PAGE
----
Christopher Moulson, of Wakefield Road, appeared at Leeds Crown Court for sentencing on Wednesday, having changed his plea to guilty on the first day of his trial.
The 32-year-old initially denied three offences of theft, relating to his grandmother Gwenda Day and two of his closest friends, Henry Bower and Chris Matthewman.
Judge Geoffrey Marson QC was told that Moulson claimed he was employed as an investment banker specialising in wealth management for Morgan Stanley, but was actually unemployed having left his job as a customer service assistant with NatWest.
Moulson, originally from Penistone, stole £60,371 from his widowed grandmother who was left struggling to pay for food and in debt because of his actions as well as £10,000 each from Mr Bower and Mr Matthewman, who were told that he could use his influence to make their plans to create a civil engineering firm a reality.
Prosecutor Richard Davies said: “Gwenda, like all of his family including his wife, believed he worked for Morgan Stanley.
“He transferred her life savings to his own account, using it to fund holidays and the leasing of cars such as a BMW and a Mercedes.
“His two other victims, who were his oldest friends from school, also fell for the facade.
“The defendant told them that if they invested £10,000 each, he would put in £100,000 of his own money which he said had come from a £500,000 bonus from Morgan Stanley.”
This cash injection, he told them, would be doubled to provide a total of £240,000 through a business loan, allowing them to pursue the business idea.
“His friends who said they trusted him implicitly borrowed cash from grandparents and parents, but they received a fake letter purporting to be from Morgan Stanley offering them much less than he promised them.
“They wanted to pull out of the deal, but were fobbed off by the defendant who told them he had cancer.”
When the police arrested Moulson on November 28, 2016, they received confirmation that he had never been employed by Morgan Stanley and he refused to provide medical records which would have confirmed his illness.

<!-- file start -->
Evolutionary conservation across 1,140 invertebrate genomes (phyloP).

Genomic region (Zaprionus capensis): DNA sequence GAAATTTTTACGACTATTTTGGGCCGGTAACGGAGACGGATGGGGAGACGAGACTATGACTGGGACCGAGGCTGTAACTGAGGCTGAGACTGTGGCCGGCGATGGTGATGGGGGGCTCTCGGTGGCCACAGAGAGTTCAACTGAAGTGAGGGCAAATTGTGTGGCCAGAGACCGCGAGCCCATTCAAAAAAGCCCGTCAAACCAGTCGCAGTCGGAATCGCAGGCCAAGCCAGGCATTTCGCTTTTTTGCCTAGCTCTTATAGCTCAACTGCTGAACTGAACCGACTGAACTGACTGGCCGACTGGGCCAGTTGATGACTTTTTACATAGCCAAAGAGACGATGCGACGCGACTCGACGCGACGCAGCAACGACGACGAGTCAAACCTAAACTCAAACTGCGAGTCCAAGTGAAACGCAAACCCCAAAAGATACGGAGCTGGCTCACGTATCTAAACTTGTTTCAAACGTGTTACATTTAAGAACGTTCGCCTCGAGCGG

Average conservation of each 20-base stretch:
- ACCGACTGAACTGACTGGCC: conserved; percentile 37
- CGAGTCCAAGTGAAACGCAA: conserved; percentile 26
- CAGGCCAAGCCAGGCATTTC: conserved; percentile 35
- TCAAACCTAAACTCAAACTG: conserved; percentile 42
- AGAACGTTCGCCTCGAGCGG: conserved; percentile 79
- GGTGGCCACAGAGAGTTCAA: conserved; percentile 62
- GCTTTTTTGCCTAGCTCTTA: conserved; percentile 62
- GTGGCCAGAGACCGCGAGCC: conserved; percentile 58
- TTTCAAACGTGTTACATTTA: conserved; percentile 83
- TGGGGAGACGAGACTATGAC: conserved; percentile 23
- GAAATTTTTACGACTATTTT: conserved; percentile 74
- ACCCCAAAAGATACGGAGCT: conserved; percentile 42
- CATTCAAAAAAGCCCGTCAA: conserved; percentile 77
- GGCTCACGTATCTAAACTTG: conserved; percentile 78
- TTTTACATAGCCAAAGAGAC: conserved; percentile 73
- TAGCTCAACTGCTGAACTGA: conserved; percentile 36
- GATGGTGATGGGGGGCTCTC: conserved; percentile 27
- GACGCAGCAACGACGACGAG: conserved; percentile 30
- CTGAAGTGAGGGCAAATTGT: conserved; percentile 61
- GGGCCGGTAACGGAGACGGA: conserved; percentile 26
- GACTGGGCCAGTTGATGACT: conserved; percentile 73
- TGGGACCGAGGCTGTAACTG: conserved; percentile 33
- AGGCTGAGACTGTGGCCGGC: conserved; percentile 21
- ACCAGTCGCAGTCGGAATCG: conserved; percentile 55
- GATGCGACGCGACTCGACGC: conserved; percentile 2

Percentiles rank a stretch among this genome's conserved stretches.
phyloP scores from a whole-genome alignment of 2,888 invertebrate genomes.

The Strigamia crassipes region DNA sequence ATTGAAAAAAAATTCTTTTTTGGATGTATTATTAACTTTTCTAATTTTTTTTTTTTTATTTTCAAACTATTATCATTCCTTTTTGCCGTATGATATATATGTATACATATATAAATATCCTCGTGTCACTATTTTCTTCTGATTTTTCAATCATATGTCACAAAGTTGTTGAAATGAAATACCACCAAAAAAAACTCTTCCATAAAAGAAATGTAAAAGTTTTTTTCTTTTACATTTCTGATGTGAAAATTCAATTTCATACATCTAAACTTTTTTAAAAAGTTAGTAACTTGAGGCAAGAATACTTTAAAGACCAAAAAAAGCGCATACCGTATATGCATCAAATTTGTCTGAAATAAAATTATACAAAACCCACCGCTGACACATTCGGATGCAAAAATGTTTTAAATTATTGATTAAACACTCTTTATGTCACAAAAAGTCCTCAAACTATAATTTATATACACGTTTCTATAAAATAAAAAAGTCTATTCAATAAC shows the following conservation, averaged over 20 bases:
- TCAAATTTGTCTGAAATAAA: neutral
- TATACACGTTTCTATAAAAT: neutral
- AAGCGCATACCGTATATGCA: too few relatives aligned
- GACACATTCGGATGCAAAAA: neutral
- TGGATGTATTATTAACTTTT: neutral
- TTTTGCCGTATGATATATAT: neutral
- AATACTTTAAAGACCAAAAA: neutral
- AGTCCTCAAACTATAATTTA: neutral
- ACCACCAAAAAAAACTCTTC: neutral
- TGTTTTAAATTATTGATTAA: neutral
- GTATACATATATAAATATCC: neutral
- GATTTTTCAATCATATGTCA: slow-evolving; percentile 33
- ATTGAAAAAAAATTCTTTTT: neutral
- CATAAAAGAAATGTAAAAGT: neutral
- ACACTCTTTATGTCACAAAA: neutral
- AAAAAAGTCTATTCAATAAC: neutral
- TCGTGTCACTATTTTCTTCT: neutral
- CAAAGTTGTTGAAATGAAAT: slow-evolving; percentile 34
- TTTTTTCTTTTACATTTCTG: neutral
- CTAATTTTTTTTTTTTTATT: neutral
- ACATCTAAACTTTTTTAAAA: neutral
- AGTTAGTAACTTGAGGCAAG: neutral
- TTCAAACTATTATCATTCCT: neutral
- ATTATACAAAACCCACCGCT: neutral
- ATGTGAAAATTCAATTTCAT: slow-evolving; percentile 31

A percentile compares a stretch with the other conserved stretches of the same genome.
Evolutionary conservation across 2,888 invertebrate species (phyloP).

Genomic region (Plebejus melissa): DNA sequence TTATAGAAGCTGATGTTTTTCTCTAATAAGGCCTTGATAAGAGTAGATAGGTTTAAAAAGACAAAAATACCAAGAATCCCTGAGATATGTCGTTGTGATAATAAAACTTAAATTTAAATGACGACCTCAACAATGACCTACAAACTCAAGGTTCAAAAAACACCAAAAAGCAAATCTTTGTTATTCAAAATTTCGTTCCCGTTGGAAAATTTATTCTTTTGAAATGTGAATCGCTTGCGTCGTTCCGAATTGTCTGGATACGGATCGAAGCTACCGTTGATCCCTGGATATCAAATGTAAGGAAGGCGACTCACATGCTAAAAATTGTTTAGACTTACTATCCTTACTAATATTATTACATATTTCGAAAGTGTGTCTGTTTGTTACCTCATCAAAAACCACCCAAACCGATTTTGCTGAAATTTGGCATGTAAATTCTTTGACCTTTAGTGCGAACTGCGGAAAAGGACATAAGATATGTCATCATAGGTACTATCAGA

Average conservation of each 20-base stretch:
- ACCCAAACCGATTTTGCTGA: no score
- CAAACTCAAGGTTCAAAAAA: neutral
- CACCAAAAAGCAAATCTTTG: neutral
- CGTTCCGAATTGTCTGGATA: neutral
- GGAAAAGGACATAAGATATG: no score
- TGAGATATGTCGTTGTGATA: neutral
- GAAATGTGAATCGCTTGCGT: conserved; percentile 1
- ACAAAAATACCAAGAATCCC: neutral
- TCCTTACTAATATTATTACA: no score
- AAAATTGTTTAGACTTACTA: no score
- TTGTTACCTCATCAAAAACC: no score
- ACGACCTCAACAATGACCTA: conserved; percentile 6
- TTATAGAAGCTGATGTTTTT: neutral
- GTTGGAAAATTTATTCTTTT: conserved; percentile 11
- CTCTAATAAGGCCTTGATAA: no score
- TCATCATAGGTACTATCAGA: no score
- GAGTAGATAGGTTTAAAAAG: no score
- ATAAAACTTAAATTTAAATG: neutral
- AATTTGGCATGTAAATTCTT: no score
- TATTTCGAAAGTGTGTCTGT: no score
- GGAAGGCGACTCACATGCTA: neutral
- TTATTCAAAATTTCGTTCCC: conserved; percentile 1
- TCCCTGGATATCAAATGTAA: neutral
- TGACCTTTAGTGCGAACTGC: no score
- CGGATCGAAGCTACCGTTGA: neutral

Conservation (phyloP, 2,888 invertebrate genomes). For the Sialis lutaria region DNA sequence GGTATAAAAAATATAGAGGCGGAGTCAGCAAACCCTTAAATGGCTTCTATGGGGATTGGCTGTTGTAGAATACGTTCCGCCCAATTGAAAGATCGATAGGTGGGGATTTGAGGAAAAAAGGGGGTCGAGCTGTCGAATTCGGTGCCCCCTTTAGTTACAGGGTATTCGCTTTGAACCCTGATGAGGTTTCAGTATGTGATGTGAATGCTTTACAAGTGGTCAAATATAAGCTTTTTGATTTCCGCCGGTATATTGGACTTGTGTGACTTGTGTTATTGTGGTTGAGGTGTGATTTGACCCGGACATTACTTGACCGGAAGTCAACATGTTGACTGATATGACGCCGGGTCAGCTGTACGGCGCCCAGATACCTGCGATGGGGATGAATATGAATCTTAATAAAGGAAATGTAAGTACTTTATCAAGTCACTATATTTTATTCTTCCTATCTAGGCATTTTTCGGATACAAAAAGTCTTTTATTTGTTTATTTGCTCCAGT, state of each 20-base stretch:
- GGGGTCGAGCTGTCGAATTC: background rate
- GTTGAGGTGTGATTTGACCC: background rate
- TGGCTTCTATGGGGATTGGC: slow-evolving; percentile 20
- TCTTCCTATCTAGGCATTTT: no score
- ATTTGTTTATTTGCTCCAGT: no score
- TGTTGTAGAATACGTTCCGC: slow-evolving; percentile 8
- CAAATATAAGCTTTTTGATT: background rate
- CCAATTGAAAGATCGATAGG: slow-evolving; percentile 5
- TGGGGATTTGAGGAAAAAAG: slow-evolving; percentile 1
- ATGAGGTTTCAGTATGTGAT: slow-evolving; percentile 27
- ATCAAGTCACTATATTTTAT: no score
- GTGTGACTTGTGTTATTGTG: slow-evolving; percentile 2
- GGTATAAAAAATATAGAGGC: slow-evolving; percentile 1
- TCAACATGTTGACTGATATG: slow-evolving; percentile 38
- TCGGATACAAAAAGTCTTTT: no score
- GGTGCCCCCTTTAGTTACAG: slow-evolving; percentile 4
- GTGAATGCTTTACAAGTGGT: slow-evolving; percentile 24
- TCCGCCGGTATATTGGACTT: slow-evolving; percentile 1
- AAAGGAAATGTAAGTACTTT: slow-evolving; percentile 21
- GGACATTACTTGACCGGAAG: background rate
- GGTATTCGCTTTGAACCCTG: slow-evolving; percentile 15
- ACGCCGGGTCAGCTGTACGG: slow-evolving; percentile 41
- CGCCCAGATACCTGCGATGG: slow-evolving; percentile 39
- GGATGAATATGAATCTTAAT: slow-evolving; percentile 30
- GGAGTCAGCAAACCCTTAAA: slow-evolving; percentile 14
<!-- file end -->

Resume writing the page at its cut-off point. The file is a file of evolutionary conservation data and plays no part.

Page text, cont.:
Both Mr Bower and Mr Matthewman recovered their money at an earlier court hearing, while another will be held in Leeds on April 21 in relation to recouping what his 78-year-old grandmother is owed under the Proceeds of Crime Act.
A victim impact statement, from Gwenda, said: “I couldn’t afford to buy food - I’ve questioned my own sanity and I’m embarrassed and reclusive, having once led an active social life.
“I was comfortable but I’m now in considerable debt. I’ve been badly let down and he (Moulson) has abused my trust.”
Before sentencing, Judge Marson was told that Moulson had graduated from university but was not happy with ‘only being in customer services’ as he deemed it an ‘unimportant role’.
Judge Marson said: “I can’t envisage a worse case as you’ve been cruel and dishonest to not only your friends but your grandmother, someone who you should have loved and respected.
“She was left comfortable, left to enjoy the rest of her life without any financial worries. You stole this from her, your own grandmother.
“Your crimes were sophisticated and planned, dishonest from the start, weaving a web of lies. It’s uncommon, even in these courts, to hear this level of deceit.
“You had a devastating, profound effect and I believe that the guilt you claim you now feel is because of the predicament you’re in.”